Yesterday was National Cancer Survivors Day, and I just went meh. Wait–make that hell no.
I don’t ‘do’ Survivors Day. My lack of enthusiasm is manifold. First of all, cancer is not a damned day. For many of us, there is no life ‘after’ cancer. Nope. As I’ve said before; been there, doing it. This is present tense.
And then there is the word survivor. I loathe it. Survivor is too much, too little, too late. If you haven’t stopped to read the definition of survivor lately, let me refresh your memory:
Yuck. Who wants to be the ‘person remaining alive after an event in which others have died.’ Or the ‘remainder’. I suppose someone who ‘copes well’ is a good thing but then again, a rather serious understatement when you are talking about cancer.
The word ‘survivor’ is inadequate. It is also implicitly negative/ugly. No one wants to be ‘the sole survivor of a massacre’–we want everyone to survive. Ever wonder where survivor guilt comes from? Look no further.
In the past I have referred to myself as ‘surviving cancer’. The verb vs noun thing seemed to better capture the fact that I am now and likely always will be in treatment.
However, after thirteen years of surviving, I’m sick of this shit.
From now on, I reject both verb and noun in favor of a far more positive/forward thinking term. I am living with lung cancer.
And you know what? There is no guilt associated with being alive. If you’re not already there, join me.
Survivor: a person who survives, especially a person remaining alive after an event in which others have died.
Today is National Cancer Survivor’s Day. I’m happy for all that find reason to celebrate but this particular person with cancer won’t be in attendance.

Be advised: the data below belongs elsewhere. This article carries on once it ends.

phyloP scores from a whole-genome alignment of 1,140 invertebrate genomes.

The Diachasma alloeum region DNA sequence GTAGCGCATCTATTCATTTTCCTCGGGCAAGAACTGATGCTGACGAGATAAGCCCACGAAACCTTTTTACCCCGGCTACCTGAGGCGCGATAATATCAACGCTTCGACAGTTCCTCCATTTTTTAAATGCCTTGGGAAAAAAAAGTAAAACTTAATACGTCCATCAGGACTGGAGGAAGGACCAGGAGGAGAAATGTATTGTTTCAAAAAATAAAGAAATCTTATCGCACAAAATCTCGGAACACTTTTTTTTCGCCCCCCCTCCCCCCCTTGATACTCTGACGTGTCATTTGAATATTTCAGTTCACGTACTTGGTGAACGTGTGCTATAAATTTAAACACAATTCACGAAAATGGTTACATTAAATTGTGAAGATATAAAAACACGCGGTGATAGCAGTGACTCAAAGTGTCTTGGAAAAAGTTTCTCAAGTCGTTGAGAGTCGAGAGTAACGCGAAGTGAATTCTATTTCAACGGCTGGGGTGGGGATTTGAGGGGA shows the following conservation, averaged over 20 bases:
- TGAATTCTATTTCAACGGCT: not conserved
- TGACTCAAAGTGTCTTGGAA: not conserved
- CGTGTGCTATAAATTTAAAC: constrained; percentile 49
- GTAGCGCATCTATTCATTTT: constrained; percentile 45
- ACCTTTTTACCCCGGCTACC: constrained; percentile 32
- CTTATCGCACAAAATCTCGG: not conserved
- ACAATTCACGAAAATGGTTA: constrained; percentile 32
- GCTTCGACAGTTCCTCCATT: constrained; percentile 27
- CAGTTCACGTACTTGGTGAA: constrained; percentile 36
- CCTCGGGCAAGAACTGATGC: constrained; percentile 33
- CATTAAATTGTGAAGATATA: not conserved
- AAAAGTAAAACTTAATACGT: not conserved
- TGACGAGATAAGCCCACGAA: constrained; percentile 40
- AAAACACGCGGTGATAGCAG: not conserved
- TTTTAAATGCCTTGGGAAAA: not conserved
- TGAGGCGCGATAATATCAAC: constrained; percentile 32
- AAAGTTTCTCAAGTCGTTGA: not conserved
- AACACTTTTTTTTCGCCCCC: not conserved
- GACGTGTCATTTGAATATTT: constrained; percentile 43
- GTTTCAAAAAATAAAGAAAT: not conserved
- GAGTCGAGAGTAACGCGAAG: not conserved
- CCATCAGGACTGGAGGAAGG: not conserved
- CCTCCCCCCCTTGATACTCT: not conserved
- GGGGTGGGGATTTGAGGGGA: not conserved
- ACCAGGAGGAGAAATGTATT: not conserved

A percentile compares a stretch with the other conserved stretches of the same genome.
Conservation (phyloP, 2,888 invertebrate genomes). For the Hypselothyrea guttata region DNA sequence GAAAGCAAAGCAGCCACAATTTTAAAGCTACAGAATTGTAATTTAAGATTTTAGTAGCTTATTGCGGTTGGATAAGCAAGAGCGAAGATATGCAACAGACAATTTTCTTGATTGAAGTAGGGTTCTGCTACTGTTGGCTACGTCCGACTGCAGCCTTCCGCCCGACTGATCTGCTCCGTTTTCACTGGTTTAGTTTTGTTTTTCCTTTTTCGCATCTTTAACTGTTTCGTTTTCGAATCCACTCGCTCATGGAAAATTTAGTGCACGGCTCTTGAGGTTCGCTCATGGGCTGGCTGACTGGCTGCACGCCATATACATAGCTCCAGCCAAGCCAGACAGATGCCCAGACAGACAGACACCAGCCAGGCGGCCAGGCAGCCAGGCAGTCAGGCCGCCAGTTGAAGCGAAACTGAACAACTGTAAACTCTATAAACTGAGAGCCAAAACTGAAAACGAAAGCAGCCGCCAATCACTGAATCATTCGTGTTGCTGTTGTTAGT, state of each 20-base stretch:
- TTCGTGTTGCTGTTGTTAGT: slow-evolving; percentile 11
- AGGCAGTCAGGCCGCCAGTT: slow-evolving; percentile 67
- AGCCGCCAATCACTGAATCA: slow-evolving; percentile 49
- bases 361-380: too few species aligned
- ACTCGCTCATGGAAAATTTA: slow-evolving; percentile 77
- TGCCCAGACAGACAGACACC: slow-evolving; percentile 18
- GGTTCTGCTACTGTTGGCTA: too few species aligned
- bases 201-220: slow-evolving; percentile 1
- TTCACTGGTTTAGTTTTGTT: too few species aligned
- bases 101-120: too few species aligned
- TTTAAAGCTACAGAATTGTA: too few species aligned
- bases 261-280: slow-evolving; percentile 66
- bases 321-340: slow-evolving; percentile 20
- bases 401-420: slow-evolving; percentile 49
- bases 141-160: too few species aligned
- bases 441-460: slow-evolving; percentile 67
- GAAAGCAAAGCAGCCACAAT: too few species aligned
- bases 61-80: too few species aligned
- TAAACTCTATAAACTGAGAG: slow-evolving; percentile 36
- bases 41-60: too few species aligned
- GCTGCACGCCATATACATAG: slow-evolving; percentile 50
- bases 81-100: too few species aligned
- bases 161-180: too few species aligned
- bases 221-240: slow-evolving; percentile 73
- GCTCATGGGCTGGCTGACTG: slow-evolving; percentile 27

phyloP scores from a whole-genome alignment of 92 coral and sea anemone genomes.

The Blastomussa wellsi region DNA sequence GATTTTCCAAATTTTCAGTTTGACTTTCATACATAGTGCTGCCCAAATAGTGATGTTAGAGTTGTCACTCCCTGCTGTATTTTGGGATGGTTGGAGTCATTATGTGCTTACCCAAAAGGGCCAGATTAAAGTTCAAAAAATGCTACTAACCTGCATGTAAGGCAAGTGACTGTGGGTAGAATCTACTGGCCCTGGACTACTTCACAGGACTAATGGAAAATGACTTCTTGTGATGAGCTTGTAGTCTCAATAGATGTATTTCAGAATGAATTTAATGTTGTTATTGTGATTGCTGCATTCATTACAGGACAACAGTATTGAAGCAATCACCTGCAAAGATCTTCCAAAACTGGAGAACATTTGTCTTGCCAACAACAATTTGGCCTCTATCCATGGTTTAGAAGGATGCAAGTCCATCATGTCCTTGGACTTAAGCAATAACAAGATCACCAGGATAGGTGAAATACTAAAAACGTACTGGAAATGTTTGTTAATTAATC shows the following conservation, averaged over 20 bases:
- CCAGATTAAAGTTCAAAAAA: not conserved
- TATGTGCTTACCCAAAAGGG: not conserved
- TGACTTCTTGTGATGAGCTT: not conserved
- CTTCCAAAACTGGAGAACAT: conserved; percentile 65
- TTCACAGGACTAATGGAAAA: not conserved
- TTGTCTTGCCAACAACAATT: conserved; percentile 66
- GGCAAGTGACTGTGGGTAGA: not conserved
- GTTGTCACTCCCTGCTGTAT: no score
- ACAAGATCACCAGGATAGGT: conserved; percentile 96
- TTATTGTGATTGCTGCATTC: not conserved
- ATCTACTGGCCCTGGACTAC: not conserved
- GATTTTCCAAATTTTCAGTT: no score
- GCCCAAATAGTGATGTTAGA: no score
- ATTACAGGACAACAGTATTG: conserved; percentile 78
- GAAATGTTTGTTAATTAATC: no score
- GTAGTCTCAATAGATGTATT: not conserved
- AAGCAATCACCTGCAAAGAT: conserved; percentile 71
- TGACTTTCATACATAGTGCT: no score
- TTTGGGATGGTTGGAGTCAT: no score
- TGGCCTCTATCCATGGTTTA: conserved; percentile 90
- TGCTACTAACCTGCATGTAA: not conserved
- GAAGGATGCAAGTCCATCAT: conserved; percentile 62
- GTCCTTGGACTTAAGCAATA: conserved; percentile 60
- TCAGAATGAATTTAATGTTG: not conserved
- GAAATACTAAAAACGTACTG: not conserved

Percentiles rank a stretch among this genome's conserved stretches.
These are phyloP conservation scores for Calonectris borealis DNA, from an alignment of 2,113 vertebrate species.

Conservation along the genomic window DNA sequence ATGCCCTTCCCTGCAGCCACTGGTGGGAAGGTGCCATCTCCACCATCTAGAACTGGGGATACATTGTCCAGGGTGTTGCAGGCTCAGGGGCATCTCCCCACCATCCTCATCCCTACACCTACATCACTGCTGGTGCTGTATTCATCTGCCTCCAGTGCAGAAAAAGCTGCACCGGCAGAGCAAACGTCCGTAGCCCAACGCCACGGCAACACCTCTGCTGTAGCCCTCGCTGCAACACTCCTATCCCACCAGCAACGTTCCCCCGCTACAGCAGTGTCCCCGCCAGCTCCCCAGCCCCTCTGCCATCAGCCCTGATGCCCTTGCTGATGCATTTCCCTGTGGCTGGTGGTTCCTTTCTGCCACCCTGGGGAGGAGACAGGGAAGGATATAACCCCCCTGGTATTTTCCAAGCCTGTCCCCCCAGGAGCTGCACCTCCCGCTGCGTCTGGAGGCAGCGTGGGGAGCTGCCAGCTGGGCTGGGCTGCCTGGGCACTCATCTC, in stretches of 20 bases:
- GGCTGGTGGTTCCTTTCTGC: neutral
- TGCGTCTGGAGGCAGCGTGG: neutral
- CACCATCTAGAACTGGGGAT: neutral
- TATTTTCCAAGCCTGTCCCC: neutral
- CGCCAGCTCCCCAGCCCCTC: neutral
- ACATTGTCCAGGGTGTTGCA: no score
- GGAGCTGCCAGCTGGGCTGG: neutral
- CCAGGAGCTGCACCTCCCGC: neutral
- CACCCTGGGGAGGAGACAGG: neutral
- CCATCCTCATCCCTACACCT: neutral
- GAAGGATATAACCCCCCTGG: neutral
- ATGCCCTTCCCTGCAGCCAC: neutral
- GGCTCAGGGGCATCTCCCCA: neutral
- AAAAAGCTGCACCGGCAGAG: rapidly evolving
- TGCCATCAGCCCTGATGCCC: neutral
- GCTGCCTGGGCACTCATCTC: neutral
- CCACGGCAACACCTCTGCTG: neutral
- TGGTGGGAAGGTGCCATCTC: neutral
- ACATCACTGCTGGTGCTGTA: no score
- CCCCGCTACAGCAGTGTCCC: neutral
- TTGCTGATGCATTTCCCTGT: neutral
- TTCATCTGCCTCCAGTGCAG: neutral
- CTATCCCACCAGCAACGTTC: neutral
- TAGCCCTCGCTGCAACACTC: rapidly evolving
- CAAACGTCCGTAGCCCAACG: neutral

Being (still) alive is both swell and notable, but I am going to be a party pooper due to some ongoing issues with the terminology associated with today’s celebration.
The distinction between a survivor and a non-survivor not only disregards, it is also somewhat disrespectful to everyone who really wanted to stay at this party but could not; the many who cancer has forcibly taken. Labeling someone a survivor seems to imply that remaining alive is merit based when in fact, so much of who gets to stay and who has to go is attributed simply to chance.
Secondly, I don’t care for the been there/done that feel of a noun such as survivor. My relationship to cancer is not and likely never will be past tense. It may look easy, but this staying alive stuff is hard, hard work. It’s a full time job and I am laboring all the time; there are no days off when you have terminal cancer. Therefore, I prefer an active word–a verb. I am surviving cancer.
Words have power. I feel that survivor is meant both to honor (sort of the anti-victim) and to comfort–to help those who are labeled survivors to feel both safe and victorious. I appreciate the intention but honestly, I have no use for either recognition or a false sense of security while fighting my disease. What I do require is knowledge, courage, strength, hope, love and increased funding for cancer research. These are tangible tools that I can actually utilize as I go about the real work of staying alive.